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“Jesus was a socialist” has become a popular rhetorical bludgeon used by proponents of socialism to guilt Christians into supporting their policies, but it is devoid of any truth.
Christians want to be more like Christ and they want to help people with less, so these characteristics make them very susceptible to arguments that appeal to their faith and desire for charity.
That is why people who want to remove Christ from every area of public life suddenly pivot and attempt to use Jesus as the basis for the nation’s government and economy.
Socialism is portrayed as helping the poor — something that is central to Christian teaching — but that isn’t what socialism is. Socialism is a command economic and political system where the government plans the economy and distributes wealth as they see fit. Socialism is the forcible redistribution of wealth to fuel government programs, not charity.
Many have cited Jesus’ healing power as an argument for socialized healthcare. The problem with this argument is that Jesus wasn’t providing healthcare, He was performing miracles. His miracles didn’t come at the cost of anyone else nor did were His miracles killing innocent unborn babies.
Proponents of the “Jesus was a socialist” argument often use prooftexts to try to make their point while disregarding the context. Christ’s command to help the least of these in no way endorses the state control of workers and wealth. It is a call to private charity. Christ’s statement that it is easier for a camel to go through the eye of a needle than for a rich man to enter Heaven is not a condemnation of wealth, but a condemnation of greed, as well as a recognition of the truth that having great wealth can cause one to be self-reliant and idolize riches over God.
Lawrence W. Reed, president emeritus of the Foundation for Economic Education, wrote a superb article for the Washington Examiner discussing how the Bible shows Jesus was not a socialist. He wrote:
“One can scour the New Testament and find nary a word from Jesus that calls for empowering politicians or bureaucrats to allocate resources, pick winners and losers, tell entrepreneurs how to run their businesses, impose minimum wages or maximum prices, compel workers to join unions, or even to raise taxes.”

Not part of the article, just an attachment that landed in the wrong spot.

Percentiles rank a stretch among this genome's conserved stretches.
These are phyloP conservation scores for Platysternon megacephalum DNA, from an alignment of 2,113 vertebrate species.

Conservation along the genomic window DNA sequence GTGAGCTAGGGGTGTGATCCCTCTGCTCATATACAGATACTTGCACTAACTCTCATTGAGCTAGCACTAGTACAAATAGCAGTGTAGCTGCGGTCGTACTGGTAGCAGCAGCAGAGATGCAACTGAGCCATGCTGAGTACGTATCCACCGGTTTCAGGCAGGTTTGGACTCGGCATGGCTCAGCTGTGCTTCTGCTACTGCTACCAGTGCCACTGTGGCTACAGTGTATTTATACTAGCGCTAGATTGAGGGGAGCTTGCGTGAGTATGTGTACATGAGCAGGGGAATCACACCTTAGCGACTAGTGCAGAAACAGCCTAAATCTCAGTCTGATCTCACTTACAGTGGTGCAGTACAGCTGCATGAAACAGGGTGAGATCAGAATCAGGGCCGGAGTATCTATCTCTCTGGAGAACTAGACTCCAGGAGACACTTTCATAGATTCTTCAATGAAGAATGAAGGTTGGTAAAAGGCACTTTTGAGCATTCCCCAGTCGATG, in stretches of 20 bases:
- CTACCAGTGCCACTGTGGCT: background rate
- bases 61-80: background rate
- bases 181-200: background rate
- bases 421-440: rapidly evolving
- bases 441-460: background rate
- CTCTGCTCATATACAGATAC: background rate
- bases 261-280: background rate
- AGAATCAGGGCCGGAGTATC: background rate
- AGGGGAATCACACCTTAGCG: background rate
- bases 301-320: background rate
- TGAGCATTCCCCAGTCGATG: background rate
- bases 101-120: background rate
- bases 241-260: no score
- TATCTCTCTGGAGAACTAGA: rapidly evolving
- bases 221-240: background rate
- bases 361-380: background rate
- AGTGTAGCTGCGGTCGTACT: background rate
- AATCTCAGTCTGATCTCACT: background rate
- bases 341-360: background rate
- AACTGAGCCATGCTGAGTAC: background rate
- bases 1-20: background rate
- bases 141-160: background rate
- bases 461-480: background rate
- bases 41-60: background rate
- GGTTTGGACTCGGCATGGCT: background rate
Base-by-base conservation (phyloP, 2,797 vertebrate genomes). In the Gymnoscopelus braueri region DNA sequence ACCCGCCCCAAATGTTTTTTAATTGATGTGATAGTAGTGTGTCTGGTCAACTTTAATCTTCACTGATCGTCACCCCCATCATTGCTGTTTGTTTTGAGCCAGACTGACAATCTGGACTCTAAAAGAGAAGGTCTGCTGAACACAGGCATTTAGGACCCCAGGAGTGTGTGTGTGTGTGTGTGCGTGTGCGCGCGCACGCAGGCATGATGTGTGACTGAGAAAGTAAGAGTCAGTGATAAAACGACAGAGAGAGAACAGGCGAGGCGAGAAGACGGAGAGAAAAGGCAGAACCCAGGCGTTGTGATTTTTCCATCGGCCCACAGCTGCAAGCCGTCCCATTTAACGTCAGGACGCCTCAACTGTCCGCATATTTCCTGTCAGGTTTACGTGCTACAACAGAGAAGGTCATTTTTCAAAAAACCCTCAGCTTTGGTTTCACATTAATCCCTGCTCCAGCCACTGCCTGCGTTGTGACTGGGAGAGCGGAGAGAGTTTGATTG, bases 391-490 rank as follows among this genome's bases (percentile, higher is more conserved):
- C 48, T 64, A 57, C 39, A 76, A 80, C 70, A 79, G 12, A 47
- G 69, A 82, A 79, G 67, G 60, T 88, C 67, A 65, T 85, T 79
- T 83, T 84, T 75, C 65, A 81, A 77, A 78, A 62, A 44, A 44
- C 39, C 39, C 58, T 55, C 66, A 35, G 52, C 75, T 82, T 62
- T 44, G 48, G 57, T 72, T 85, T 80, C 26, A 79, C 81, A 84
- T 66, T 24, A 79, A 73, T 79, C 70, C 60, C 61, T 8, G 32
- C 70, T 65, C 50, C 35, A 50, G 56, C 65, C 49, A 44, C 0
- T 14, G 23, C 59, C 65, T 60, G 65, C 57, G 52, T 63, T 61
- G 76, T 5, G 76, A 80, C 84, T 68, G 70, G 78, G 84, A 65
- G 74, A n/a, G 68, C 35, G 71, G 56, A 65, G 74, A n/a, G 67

One passage Reed referenced was Luke 12:13-15: “Someone in the crowd said to Him, ‘Teacher, tell my brother to divide the family inheritance with me.’ But He said to him, ‘Man, who appointed Me a judge or arbitrator over you?’ Then He said to them, ‘Beware, and be on your guard against every form of greed; for not even when one has an abundance does his life consist of possessions.”
Jesus did not even enter a family dispute and command redistribution of inheritance, and He certainly never suggested that the government should redistribute wealth from stranger to stranger. In fact, He looked at the heart and saw that the man’s request came from greed.
Reed also references Jesus’s parable of the workers in the vineyard from Matthew 20:1-16, wherein some workers worked all day but earned the same wage as those who only worked a short time and were upset. When the workers presented their grievance, the landowner responded, “Friend, I am doing you no wrong; did you not agree with me for a denarius? Take what is yours and go, but I wish to give to this last man the same as to you. Is it not lawful for me to do what I wish with what is my own? Or is your eye envious because I am generous?”
As Reed explains, “The employer rightfully defends the right of voluntary contract, private property, and, in effect, the law of supply and demand.”
Let’s be clear, the parable of the workers is not about money. A parable is a story with a deeper meaning, and as Jesus explains, this one is about the kingdom of Heaven. However, the parable reinforces the concept that an employer can do as he wishes with his money and set wages for his workers.
While the totality of Scripture clearly shows preference for a free market system, the dignity of work, and private ownership, Jesus never explicitly issued an endorsement of any economic system. He does, however, indicate that charity is voluntary, not government-enforced. Bill Flax explained in Forbes that Jesus was not a socialist nor a capitalist, but capitalism is the best way to lift people out of poverty. As Winston Churchill said, “The inherent vice of capitalism is the unequal sharing of blessings. The inherent virtue of socialism is the equal sharing of miseries.”
Jesus never condemns wealth, but He condemned envy. As Churchill also said, “Socialism is the philosophy of failure, the creed of ignorance, and the gospel of envy.” Socialism is built off the idea that people who have more only got it by exploiting those who have less and that those who have less are entitled to more. This makes no room for hard work, innovation, savvy financial management, or divine blessing.
Committing our futures to a government that is eager to bar Christ from any say in public life is not honoring to Him.